Ed. Note: We're running a series of remembrances from members of the HP 3000 user, vendor and advisor community, each marking the year 1984. Today in the US we mark Labor Day, a holiday that celebrates the earliest efforts to build a working-class labor force. On this day it seems fitting to share the state of the 3000's world in '84, a time when the deepest roots to serve your labor, IMAGE and the tools to wield it, were taking hold.
By Charles Finley
By 1984 the accepted definition of best computing practices had evolved into using systems that employed interactive terminals and databases. Applications were usually written in languages like COBOL, RPG, PASCAL, PL/I and FORTRAN. In mainframe environments, the most widely used applications were batch, datacenter-oriented applications. For mainframe users, online interactive database-oriented systems were extremely expensive.
The datacenter structure for these mainframes consisted of developers (programmers and systems analysts), network and database systems programmers, data entry (keypunch) personnel and computer operators. These systems required paid staff in attendance at all times.
Smaller and medium-sized companies during that time, who would only purchase what IBM offered, were mostly relegated to the IBM System 32 and System 34. which were designed to replicate the kind of capability that was available to mainframe users. However, some IBM customers were using the System/38, which had something like a database and was somewhat more terminal-oriented.
For medium-sized customers, there was another class of minicomputer such as the HP 3000, Prime, Perkin Elmer, or Data General Eclipse that offered terminal-oriented applications with languages such as COBOL, BASIC, FORTRAN and RPG. These were mainframes competitors. However, the HP 3000 was the only one of these systems that included its own database, IMAGE.
What the HP 3000 offered, in addition to this built-in database, was a number of tools and utilities and a style of operating that did not require traditional mainframe staff. Compared to the IBM mainframe environment, it also offered a relatively simple means for application development. I came from a mainframe background and noticed that a developer without much experience could develop an online interactive database application, in some cases in maybe as little as one hour. A similar mainframe application would take much longer. Also, to this day I don't believe I have ever met a TurboIMAGE database administrator.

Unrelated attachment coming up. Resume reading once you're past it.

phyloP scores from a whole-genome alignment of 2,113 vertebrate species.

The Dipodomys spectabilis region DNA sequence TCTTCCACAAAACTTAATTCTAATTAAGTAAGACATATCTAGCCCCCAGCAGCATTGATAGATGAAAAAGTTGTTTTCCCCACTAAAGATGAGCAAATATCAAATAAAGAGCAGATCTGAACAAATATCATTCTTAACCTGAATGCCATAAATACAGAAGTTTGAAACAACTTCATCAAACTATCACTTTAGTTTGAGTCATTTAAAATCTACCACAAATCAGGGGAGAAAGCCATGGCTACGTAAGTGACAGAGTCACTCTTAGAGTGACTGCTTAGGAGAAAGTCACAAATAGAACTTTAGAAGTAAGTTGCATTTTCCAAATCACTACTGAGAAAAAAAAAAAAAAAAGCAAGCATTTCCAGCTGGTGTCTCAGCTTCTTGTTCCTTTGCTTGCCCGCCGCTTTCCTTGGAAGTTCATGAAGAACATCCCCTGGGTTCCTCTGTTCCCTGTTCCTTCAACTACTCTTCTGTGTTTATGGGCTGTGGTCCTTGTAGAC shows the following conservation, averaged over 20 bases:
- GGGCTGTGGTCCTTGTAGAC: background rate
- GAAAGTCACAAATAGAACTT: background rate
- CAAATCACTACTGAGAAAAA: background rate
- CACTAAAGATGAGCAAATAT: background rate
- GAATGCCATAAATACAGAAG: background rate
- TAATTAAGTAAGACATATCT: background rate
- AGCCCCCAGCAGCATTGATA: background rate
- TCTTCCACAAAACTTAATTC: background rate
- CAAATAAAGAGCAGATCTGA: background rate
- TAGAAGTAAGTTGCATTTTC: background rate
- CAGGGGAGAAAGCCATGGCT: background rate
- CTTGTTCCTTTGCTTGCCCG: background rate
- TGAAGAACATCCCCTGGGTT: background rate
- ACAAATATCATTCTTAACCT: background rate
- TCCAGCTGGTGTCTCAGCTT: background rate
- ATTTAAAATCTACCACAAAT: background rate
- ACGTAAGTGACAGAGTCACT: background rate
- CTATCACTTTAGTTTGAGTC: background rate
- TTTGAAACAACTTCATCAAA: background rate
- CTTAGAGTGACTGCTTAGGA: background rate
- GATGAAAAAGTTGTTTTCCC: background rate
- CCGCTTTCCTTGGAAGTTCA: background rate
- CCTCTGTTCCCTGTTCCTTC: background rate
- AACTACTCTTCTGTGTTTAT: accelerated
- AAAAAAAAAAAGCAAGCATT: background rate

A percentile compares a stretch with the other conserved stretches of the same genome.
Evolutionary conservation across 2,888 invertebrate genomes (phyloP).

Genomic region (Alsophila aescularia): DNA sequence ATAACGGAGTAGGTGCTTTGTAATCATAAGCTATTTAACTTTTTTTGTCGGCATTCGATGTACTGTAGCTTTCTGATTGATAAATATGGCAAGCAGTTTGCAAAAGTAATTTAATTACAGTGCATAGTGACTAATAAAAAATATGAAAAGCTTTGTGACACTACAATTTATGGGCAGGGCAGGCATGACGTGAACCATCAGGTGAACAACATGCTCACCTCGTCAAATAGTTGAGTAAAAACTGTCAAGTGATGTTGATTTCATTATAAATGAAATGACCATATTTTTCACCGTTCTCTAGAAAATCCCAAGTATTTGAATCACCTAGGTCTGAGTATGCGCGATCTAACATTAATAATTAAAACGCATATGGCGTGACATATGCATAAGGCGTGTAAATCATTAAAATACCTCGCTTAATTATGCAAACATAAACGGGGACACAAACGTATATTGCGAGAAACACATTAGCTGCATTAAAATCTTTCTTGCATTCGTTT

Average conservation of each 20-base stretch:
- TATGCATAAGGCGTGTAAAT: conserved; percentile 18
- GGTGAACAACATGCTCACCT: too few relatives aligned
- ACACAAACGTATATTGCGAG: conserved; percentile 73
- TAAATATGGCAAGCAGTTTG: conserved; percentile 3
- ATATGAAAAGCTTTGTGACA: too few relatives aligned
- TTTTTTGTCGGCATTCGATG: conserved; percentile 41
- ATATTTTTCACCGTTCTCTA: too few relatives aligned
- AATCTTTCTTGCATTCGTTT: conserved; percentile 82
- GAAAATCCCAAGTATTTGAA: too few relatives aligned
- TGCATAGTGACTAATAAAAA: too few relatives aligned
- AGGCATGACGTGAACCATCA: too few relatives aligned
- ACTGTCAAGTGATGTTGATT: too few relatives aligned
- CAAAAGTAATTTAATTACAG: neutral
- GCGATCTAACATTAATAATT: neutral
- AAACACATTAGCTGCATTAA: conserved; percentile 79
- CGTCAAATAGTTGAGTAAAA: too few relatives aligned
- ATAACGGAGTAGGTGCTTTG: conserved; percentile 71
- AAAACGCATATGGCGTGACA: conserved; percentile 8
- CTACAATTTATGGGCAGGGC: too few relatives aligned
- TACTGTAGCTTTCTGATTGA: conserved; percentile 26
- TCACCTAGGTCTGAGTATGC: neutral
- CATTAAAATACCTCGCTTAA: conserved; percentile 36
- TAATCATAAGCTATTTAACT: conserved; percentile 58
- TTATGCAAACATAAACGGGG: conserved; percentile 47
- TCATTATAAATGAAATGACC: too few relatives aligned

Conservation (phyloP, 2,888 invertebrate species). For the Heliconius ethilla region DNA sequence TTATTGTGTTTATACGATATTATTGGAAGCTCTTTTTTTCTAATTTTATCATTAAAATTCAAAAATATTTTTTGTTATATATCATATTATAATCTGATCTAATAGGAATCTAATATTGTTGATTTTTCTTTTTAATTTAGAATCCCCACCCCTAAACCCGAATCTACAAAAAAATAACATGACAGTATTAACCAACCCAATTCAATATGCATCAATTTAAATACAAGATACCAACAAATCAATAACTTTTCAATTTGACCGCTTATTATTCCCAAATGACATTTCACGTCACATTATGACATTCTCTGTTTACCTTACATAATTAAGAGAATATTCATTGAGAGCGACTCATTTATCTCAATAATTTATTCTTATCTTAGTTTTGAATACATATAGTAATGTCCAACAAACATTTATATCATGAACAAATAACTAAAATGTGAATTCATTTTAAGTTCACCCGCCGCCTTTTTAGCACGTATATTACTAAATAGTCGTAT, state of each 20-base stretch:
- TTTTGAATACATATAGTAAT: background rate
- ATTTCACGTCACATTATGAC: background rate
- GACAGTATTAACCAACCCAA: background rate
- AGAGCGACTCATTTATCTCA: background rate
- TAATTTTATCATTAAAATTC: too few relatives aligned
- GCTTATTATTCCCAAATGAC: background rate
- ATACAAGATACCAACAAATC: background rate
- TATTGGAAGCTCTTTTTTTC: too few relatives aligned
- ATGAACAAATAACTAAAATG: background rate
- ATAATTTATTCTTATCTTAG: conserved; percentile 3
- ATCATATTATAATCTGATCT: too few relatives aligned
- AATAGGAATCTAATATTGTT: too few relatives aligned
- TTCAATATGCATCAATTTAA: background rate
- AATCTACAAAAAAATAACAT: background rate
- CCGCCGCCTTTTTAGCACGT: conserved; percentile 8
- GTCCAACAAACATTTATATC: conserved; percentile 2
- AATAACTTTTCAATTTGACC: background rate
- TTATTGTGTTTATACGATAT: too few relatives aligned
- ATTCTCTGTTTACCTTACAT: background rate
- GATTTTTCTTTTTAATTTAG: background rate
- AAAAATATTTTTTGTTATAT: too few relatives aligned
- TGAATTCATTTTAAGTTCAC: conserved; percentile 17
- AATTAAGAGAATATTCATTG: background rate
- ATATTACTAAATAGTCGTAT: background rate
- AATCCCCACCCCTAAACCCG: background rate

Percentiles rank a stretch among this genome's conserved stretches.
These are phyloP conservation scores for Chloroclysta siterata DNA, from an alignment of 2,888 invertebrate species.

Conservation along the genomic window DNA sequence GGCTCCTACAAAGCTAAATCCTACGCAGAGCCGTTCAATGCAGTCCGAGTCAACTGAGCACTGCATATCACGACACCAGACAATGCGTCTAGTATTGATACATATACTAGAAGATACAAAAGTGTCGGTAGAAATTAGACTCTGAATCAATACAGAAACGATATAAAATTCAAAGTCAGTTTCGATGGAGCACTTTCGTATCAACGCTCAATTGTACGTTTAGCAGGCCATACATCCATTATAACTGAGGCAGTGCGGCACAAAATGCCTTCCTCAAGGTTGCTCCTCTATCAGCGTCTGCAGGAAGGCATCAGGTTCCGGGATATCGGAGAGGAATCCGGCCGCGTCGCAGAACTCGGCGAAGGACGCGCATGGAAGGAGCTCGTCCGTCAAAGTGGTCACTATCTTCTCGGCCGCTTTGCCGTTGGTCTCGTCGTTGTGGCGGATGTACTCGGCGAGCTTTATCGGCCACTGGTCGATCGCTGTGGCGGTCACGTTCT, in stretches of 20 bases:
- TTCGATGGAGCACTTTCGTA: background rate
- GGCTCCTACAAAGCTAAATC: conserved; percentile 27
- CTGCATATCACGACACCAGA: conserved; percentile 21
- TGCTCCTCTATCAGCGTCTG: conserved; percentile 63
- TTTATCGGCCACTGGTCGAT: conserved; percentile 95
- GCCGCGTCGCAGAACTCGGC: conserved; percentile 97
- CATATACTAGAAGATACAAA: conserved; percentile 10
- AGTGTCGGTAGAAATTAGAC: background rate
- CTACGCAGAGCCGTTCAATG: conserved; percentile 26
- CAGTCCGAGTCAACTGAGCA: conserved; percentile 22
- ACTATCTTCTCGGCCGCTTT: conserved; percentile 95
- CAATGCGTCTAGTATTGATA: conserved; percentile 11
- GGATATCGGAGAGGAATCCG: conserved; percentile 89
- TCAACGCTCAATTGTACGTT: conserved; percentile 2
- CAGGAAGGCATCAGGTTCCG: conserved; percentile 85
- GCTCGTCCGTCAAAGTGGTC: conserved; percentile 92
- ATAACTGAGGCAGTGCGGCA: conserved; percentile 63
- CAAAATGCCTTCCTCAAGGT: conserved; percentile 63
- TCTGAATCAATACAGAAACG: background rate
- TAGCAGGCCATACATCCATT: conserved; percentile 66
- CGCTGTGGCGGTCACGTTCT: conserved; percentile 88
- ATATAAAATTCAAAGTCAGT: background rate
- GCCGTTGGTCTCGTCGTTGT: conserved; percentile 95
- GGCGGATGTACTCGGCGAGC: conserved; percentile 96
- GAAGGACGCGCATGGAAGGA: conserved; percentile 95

By 1984, the HP 3000 had been around for long enough that it had an established third-party software community. This included companies such as Cognos, Robelle, Vesoft, Adager and, also importantly, it had attracted applications ISVs such as Smith Gardner Associates (Ecometry), ASK (MANMAN), and more. By 1984 many companies who were formally thought to be only candidates for mainframes - such as State Farm, 3M, Ford Motor Company and Rolm - were using the HP 3000 in very business-effective and cost-effective ways.
I heard one story in 1984 that illustrates the value and sharing in the community 25 years ago. I overheard it at lunch at a SCRUG conference. One developer was talking about a dog licensing system that he developed for a local Southern California city in one afternoon. He offered to give it to another city. I had been involved in the mainframe development of a CICS/IMS dog licensing system that cost a local city $200,000! The developer described an afternoon when he had no assigned tasks, and he had heard a user request the dog licensing system -- so he just built it in his spare time.
Charles Finley founded HP 3000 reseller ConAm and headed the Southern California Regional User Group (SCRUG) for 3000 users